As summer winds down — and heats up — many of us find ourselves traveling to unlikely places by land or sea, even in our minds or on the (Web) page. However and wherever we journey, we usually encounter a few roadblocks and detours before we find ourselves exactly where we want to be.

In this month’s issue of InTheFray, we invite you to pile into our station wagon in cyberspace and join us for some reflective journeys around the globe. We begin by Rowing in place with Victor Mooney, who, as Michael Rymer discovers, is a bit concerned that others might consider him crazy for setting his sights on rowing across the Atlantic. But while Mooney’s journey might seem, on the surface, to be a fanatical quest for fame, there’s something more to his quest. Mooney rows long distances to cope with his family’s struggles with AIDS — and to shed light on the disease that has already killed one of his brothers and lurks behind another.

We then ride with Megan Stielstra to Prague, where she must come to terms with identifying herself as an American even while she feels anger at her own government. Over in Japan, we share Laura Hancock’s frustrations and joys as she desperately tries to find something she can achieve in a country where she can barely speak the language. And back in rural America, poet Shelley Getten recalls the boulders that made two sisters the strong women they became.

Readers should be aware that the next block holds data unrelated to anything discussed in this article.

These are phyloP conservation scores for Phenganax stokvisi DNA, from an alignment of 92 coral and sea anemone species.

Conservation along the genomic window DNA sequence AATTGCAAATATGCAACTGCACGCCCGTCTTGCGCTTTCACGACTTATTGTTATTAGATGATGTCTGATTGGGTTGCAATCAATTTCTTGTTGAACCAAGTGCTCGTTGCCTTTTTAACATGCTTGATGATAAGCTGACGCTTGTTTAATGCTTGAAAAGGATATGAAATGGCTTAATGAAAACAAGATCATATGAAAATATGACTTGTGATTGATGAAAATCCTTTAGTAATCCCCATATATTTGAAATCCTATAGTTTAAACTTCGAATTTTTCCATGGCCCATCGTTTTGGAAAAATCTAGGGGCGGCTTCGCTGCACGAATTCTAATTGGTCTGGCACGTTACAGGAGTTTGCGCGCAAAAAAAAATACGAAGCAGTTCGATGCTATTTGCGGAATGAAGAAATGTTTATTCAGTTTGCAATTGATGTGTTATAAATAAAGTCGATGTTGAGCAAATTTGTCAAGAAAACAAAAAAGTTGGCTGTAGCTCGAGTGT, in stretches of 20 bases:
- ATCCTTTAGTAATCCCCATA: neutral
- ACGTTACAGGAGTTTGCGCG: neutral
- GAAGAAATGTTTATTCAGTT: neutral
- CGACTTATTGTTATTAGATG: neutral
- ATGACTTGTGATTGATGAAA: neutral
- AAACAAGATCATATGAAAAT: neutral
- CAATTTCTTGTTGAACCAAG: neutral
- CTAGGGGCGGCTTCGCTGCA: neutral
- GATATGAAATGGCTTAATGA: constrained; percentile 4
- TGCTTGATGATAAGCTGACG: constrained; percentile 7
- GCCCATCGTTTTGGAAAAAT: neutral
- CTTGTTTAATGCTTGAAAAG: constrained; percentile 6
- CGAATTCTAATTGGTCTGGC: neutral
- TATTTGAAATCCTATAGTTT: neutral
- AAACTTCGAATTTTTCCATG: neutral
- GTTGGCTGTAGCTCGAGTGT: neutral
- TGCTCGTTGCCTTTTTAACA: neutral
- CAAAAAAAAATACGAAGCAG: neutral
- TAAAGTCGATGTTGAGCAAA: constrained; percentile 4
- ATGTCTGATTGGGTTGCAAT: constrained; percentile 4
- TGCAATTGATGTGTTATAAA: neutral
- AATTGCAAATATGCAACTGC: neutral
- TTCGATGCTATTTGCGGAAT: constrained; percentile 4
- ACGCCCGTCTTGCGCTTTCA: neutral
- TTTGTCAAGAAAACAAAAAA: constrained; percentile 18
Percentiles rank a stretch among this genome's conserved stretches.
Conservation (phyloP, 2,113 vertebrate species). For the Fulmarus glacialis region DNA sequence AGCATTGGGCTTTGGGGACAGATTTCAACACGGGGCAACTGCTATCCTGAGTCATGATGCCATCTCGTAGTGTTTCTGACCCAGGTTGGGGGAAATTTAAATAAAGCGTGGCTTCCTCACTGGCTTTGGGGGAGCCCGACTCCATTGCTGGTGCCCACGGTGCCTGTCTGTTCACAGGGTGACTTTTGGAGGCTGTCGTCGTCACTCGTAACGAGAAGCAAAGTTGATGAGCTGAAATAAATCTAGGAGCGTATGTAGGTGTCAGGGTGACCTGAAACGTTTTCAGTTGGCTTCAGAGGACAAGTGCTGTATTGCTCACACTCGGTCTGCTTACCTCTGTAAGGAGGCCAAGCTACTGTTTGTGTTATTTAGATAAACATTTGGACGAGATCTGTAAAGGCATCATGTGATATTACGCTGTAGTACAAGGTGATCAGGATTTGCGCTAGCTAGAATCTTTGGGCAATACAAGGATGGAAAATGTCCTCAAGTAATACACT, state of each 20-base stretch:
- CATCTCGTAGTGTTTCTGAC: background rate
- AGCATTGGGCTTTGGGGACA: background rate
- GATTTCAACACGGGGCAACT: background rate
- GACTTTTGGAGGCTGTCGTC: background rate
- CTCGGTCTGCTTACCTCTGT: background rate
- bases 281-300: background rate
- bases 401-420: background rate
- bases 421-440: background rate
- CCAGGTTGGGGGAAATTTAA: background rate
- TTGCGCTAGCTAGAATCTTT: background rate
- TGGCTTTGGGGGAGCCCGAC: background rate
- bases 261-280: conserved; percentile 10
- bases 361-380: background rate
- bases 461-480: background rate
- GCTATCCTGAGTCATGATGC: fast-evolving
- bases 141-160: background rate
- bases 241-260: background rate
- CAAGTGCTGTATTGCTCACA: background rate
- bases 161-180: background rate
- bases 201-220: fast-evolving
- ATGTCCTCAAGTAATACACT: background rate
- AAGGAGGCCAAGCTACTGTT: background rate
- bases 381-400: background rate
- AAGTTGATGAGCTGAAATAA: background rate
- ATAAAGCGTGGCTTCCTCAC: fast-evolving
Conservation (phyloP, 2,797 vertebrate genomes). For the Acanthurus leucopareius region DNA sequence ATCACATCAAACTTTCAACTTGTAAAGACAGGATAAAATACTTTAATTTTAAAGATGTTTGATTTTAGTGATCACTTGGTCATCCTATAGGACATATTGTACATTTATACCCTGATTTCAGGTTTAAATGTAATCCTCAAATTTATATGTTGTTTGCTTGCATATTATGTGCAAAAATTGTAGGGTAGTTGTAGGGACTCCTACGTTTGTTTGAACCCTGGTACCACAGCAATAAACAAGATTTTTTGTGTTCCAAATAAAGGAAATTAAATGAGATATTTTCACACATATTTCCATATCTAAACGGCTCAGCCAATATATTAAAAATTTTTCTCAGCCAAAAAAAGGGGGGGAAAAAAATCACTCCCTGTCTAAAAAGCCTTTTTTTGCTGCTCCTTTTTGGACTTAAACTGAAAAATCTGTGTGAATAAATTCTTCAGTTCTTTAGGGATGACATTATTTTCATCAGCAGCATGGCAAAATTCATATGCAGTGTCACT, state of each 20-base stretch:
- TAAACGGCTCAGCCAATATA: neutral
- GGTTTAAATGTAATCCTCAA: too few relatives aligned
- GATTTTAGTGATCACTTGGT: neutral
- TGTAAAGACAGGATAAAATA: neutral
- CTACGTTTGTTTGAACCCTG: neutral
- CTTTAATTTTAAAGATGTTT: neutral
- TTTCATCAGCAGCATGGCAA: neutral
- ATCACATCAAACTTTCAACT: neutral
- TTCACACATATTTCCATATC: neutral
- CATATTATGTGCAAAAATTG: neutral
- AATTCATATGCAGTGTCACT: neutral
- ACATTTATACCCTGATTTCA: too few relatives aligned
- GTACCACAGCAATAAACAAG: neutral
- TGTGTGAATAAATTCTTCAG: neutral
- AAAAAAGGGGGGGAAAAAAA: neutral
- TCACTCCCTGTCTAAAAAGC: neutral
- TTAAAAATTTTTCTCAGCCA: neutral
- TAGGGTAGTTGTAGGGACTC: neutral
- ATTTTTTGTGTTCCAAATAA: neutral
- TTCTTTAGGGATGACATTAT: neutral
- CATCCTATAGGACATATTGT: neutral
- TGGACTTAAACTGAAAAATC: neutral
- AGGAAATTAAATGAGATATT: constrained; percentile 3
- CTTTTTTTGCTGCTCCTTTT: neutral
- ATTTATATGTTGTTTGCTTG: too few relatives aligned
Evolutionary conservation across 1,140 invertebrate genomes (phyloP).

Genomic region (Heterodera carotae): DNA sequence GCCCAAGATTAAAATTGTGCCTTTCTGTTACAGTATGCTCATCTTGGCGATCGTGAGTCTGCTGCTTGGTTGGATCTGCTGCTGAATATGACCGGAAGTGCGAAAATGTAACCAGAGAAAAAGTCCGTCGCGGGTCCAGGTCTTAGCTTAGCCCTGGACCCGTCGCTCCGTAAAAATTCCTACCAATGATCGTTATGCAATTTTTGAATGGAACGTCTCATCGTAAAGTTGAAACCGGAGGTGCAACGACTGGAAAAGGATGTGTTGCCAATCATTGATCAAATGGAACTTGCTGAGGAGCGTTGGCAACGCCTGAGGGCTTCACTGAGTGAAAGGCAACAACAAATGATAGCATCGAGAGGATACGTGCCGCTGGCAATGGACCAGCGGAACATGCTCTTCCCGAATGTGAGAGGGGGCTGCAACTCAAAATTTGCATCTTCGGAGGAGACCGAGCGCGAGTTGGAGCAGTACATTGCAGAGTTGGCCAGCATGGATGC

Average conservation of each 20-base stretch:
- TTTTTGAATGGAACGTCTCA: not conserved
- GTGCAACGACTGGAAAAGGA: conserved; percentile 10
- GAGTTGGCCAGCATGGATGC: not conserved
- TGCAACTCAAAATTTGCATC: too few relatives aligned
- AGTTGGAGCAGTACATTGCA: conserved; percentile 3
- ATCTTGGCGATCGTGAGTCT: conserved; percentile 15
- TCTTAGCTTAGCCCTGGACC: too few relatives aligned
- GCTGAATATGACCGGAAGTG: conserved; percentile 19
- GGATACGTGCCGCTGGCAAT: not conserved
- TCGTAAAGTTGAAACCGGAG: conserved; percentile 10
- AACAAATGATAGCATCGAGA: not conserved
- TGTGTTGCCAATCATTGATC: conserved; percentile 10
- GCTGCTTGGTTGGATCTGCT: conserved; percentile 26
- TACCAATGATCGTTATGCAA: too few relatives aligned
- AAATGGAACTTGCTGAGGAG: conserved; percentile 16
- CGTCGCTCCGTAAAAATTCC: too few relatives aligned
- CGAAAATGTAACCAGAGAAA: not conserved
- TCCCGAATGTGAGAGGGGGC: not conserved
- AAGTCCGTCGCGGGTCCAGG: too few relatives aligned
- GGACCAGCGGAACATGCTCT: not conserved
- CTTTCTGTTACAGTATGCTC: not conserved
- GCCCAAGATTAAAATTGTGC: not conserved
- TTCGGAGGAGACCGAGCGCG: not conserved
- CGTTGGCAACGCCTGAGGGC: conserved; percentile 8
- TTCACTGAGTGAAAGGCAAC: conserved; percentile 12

Rounding out this month’s stories are two book reviews: ITF Contributing Writer Sharlee DiMenichi reads Matthew Wray’s Not Quite White and discovers that the phrase “white trash” is No ordinary slur, while Jeremy Gillick tries to pinpoint the eye of the Balkan storm in his reading of the collaborative graphic novel Macedonia.

Coming next month: our special issue on the state of language in the 21st century.

Thanks for reading!

Laura Nathan

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